The cerebellum plays a critical role in all vertebrates, and many neurological disorders are associated with cerebellum dysfunction. A major limitation in cerebellar research has been the lack of adequate disease models. As an alternative to animal models, cerebellar neurons differentiated from pluripotent stem cells have been used. However, previous studies only produced limited amounts of Purkinje cells. Moreover, in vitro generation of Purkinje cells required co-culture systems, which may introduce unknown components to the system. Here we describe a novel differentiation strategy that uses defined medium to generate Purkinje cells, granule cells, interneurons, and deep cerebellar nuclei projection neurons, that self-formed and differentiated into electrically active cells. Using a defined basal medium optimized for neuronal cell culture, we successfully promoted the differentiation of cerebellar precursors without the need for co-culturing. We anticipate that our findings may help developing better models for the study of cerebellar dysfunctions, while providing an advance toward the development of autologous replacement strategies for treating cerebellar degenerative diseases.
Analytical chemistry 2020 One-Stop Microfluidic Assembly of Human Brain Organoids To Model Prenatal Cannabis Exposure. Z. Ao et al.

Abstract

Prenatal cannabis exposure (PCE) influences human brain development, but it is challenging to model PCE using animals and current cell culture techniques. Here, we developed a one-stop microfluidic platform to assemble and culture human cerebral organoids from human embryonic stem cells (hESC) to investigate the effect of PCE on early human brain development. By incorporating perfusable culture chambers, air-liquid interface, and one-stop protocol, this microfluidic platform can simplify the fabrication procedure and produce a large number of organoids (169 organoids per 3.5 cm × 3.5 cm device area) without fusion, as compared with conventional fabrication methods. These one-stop microfluidic assembled cerebral organoids not only recapitulate early human brain structure, biology, and electrophysiology but also have minimal size variation and hypoxia. Under on-chip exposure to the psychoactive cannabinoid, $\Delta$-9-tetrahydrocannabinol (THC), cerebral organoids exhibited reduced neuronal maturation, downregulation of cannabinoid receptor type 1 (CB1) receptors, and impaired neurite outgrowth. Moreover, transient on-chip THC treatment also decreased spontaneous firing in these organoids. This one-stop microfluidic technique enables a simple, scalable, and repeatable organoid culture method that can be used not only for human brain organoids but also for many other human organoids including liver, kidney, retina, and tumor organoids. This technology could be widely used in modeling brain and other organ development, developmental disorders, developmental pharmacology and toxicology, and drug screening.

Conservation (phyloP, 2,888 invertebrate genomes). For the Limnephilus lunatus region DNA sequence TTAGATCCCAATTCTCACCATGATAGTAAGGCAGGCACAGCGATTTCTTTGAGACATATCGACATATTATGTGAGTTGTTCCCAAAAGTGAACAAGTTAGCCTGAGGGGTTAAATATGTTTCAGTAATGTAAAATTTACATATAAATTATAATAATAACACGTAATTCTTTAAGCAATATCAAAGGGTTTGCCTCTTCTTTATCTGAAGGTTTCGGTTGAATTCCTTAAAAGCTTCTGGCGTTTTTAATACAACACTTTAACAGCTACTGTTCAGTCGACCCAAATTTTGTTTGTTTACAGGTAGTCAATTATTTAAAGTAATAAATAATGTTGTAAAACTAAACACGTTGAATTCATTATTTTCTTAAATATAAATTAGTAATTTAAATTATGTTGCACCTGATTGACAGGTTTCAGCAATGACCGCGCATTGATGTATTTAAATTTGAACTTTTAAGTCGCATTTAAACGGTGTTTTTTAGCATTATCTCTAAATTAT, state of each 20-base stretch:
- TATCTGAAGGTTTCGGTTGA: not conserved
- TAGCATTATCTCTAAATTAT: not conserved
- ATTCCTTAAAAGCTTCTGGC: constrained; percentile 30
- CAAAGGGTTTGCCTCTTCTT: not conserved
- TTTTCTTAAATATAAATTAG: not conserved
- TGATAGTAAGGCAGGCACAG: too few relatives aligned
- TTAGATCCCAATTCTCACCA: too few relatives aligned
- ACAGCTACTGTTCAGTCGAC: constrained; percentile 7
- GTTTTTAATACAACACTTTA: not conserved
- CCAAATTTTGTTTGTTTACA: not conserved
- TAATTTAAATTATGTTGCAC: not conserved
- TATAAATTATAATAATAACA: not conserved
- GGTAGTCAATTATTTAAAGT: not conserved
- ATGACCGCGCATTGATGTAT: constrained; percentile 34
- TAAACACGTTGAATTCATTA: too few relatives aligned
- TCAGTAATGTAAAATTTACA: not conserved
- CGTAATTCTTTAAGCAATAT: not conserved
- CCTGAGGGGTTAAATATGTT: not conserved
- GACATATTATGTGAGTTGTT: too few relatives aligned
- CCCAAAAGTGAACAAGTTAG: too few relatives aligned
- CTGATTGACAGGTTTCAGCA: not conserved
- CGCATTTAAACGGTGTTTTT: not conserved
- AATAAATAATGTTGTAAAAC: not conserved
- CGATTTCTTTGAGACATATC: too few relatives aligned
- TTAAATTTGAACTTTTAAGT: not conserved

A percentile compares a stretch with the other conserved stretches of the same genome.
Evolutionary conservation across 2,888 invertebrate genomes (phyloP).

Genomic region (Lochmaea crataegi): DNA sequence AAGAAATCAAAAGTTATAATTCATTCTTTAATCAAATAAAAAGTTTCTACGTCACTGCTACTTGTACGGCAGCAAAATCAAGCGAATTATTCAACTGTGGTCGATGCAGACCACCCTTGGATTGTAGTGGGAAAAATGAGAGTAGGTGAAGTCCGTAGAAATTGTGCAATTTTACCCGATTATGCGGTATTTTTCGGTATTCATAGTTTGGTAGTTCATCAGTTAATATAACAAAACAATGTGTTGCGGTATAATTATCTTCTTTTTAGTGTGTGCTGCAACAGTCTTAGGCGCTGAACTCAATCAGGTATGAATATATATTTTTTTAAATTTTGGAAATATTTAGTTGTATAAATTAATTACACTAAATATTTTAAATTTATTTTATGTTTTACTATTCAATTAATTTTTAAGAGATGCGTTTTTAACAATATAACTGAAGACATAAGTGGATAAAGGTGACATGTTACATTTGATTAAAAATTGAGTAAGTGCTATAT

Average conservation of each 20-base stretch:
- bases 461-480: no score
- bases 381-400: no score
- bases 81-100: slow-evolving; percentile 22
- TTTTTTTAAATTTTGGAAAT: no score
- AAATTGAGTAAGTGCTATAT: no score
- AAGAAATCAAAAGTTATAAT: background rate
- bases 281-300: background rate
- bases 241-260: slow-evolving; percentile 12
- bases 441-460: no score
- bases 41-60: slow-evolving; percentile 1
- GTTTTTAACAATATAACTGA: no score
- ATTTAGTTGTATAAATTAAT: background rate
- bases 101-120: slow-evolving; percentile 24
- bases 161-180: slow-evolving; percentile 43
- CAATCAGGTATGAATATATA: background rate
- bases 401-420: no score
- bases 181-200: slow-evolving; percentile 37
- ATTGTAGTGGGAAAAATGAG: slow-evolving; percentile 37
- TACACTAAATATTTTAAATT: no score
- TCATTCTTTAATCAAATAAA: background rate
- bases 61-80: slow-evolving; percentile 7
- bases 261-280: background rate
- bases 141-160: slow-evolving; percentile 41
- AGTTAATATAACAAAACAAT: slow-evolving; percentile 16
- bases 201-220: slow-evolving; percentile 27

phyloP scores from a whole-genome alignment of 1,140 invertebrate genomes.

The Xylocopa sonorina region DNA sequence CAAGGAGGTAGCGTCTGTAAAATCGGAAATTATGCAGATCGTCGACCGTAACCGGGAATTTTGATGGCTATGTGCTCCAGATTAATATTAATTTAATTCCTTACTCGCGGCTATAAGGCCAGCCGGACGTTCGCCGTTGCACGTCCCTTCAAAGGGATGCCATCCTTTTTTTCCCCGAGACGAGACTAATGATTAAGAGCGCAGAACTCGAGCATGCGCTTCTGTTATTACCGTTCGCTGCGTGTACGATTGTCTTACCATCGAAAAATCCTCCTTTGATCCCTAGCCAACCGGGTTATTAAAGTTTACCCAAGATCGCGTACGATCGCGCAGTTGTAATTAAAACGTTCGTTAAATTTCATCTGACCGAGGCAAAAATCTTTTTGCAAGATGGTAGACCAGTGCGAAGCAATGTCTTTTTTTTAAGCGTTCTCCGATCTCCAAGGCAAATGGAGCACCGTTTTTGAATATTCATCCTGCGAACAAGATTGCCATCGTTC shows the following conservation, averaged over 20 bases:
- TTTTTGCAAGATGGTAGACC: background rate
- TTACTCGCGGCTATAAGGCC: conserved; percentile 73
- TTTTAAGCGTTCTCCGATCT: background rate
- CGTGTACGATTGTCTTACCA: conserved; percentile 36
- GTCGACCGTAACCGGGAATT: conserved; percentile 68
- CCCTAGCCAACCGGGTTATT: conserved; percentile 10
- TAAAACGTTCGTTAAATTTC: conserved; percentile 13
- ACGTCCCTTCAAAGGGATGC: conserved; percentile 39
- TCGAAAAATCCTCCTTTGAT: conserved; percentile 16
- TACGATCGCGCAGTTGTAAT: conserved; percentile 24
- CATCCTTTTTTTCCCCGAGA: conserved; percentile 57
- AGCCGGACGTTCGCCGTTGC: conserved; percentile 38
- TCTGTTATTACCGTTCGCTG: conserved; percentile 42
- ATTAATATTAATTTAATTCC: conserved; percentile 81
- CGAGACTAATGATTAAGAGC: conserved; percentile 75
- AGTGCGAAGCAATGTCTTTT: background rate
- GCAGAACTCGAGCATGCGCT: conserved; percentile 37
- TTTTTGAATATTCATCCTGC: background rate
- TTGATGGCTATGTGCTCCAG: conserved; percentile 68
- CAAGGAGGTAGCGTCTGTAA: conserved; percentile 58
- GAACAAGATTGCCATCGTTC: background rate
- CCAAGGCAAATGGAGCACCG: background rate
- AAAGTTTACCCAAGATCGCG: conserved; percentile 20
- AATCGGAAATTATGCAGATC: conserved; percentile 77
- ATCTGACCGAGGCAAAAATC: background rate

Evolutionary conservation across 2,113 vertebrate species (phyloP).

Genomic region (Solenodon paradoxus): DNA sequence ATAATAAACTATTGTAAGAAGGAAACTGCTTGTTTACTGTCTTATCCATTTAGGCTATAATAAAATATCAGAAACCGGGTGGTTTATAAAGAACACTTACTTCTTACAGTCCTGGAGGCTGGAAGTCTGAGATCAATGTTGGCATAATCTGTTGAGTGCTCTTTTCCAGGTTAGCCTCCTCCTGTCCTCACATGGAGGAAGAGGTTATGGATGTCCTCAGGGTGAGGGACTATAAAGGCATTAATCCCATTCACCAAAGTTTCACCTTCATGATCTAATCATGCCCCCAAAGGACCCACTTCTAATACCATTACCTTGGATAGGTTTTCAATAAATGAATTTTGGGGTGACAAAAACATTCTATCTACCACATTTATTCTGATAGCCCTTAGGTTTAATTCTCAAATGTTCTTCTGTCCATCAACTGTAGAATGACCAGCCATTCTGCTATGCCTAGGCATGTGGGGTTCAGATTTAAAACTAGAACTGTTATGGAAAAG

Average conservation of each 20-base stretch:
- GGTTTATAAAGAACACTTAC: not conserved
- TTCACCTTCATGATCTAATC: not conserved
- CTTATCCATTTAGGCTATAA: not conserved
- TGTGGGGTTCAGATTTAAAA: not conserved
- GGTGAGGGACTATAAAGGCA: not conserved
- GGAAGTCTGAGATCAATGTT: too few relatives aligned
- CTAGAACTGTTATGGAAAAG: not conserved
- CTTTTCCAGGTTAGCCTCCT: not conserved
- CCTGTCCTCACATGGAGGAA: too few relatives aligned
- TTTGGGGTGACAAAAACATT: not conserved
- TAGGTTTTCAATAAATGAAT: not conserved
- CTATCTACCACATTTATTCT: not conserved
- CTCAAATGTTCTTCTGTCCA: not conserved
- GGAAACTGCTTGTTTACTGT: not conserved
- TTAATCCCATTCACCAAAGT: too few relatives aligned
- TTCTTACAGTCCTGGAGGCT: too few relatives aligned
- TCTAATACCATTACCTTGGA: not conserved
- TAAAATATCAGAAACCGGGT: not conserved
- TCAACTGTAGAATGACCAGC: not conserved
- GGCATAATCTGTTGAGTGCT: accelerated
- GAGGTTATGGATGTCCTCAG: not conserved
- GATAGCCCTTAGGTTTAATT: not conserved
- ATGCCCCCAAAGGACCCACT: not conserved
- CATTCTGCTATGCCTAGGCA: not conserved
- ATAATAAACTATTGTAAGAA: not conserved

Human immunology 2019 jul Patients with immunological diseases or on peritoneal dialysis are prone to false positive flow cytometry crossmatch. Q. Xu et al.

Abstract

Despite implementation of virtual crossmatches, flow cytometry crossmatches (FCXM) are still used by many transplant centers to determine immunological risk before kidney transplantation. To determine if common profiles of patients prone to false positive FCXM exist, we examined the demographics and native diseases of kidney patients tested with autologous FCXM (n = 480). Improvements to FCXM and cell isolation methods significantly reduced the positive rate from 15.1{\%} to 5.3{\%}. Patients with native diseases considered 'immunological' (vasculitis, lupus, IgA nephropathy) had more positive autologous FCXM (OR = 3.36, p = 0.003) vs. patients with all other diseases. Patients who were tested using our updated method (n = 321) still showed that these immunological diseases were a significant predictor for positive autologous FCXM (OR = 4.79, p = 0.006). Interestingly, patients on peritoneal dialysis (PD) also had significantly more positive autologous FCXM than patients on hemodialysis or waiting for pre-emptive kidney transplants (OR = 3.27, p = 0.02). These findings were confirmed in patients who had false positive allogeneic FCXM. Twenty of 24 (83.3{\%}) patients with false positive allogeneic FCXM tested with updated method either had immunological diseases originally or were on PD. Our findings are helpful when interpreting an unexpected positive FCXM, especially for transplantation from deceased donors.